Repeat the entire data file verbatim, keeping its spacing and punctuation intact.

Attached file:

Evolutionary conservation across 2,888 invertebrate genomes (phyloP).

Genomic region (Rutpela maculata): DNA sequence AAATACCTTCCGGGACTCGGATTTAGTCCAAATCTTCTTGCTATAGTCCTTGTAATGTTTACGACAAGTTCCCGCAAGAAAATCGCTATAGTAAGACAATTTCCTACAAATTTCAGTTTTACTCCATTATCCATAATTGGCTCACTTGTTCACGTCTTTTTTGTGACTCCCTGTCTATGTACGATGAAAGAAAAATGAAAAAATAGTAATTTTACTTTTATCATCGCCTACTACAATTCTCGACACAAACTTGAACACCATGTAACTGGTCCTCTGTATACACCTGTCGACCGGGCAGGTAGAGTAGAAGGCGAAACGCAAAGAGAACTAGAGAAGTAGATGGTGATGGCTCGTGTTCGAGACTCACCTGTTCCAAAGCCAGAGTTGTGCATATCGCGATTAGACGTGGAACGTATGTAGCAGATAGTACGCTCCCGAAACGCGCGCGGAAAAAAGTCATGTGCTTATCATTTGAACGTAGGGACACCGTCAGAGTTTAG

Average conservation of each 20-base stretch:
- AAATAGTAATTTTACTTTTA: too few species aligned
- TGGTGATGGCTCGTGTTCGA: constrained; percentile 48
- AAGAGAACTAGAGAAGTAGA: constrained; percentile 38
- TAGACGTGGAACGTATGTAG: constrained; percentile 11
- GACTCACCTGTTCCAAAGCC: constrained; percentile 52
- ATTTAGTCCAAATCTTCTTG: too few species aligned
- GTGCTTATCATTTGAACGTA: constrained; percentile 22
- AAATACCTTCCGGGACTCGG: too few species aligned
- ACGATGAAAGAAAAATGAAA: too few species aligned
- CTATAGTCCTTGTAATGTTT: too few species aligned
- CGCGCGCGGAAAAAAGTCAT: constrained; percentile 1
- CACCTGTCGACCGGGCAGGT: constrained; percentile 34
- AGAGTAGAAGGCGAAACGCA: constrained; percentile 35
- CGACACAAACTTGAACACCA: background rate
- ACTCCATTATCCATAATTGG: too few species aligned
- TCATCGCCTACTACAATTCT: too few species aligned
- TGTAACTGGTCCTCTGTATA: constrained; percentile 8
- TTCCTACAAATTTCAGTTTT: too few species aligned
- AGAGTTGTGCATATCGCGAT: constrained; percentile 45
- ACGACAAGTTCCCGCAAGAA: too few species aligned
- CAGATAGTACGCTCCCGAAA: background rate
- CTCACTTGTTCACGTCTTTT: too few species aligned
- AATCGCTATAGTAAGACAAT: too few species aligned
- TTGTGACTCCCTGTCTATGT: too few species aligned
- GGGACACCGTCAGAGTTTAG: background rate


Evolutionary conservation across 2,888 invertebrate genomes (phyloP).

Genomic region (Rutpela maculata): DNA sequence AAATACCTTCCGGGACTCGGATTTAGTCCAAATCTTCTTGCTATAGTCCTTGTAATGTTTACGACAAGTTCCCGCAAGAAAATCGCTATAGTAAGACAATTTCCTACAAATTTCAGTTTTACTCCATTATCCATAATTGGCTCACTTGTTCACGTCTTTTTTGTGACTCCCTGTCTATGTACGATGAAAGAAAAATGAAAAAATAGTAATTTTACTTTTATCATCGCCTACTACAATTCTCGACACAAACTTGAACACCATGTAACTGGTCCTCTGTATACACCTGTCGACCGGGCAGGTAGAGTAGAAGGCGAAACGCAAAGAGAACTAGAGAAGTAGATGGTGATGGCTCGTGTTCGAGACTCACCTGTTCCAAAGCCAGAGTTGTGCATATCGCGATTAGACGTGGAACGTATGTAGCAGATAGTACGCTCCCGAAACGCGCGCGGAAAAAAGTCATGTGCTTATCATTTGAACGTAGGGACACCGTCAGAGTTTAG

Average conservation of each 20-base stretch:
- AAATAGTAATTTTACTTTTA: too few species aligned
- TGGTGATGGCTCGTGTTCGA: constrained; percentile 48
- AAGAGAACTAGAGAAGTAGA: constrained; percentile 38
- TAGACGTGGAACGTATGTAG: constrained; percentile 11
- GACTCACCTGTTCCAAAGCC: constrained; percentile 52
- ATTTAGTCCAAATCTTCTTG: too few species aligned
- GTGCTTATCATTTGAACGTA: constrained; percentile 22
- AAATACCTTCCGGGACTCGG: too few species aligned
- ACGATGAAAGAAAAATGAAA: too few species aligned
- CTATAGTCCTTGTAATGTTT: too few species aligned
- CGCGCGCGGAAAAAAGTCAT: constrained; percentile 1
- CACCTGTCGACCGGGCAGGT: constrained; percentile 34
- AGAGTAGAAGGCGAAACGCA: constrained; percentile 35
- CGACACAAACTTGAACACCA: background rate
- ACTCCATTATCCATAATTGG: too few species aligned
- TCATCGCCTACTACAATTCT: too few species aligned
- TGTAACTGGTCCTCTGTATA: constrained; percentile 8
- TTCCTACAAATTTCAGTTTT: too few species aligned
- AGAGTTGTGCATATCGCGAT: constrained; percentile 45
- ACGACAAGTTCCCGCAAGAA: too few species aligned
- CAGATAGTACGCTCCCGAAA: background rate
- CTCACTTGTTCACGTCTTTT: too few species aligned
- AATCGCTATAGTAAGACAAT: too few species aligned
- TTGTGACTCCCTGTCTATGT: too few species aligned
- GGGACACCGTCAGAGTTTAG: background rate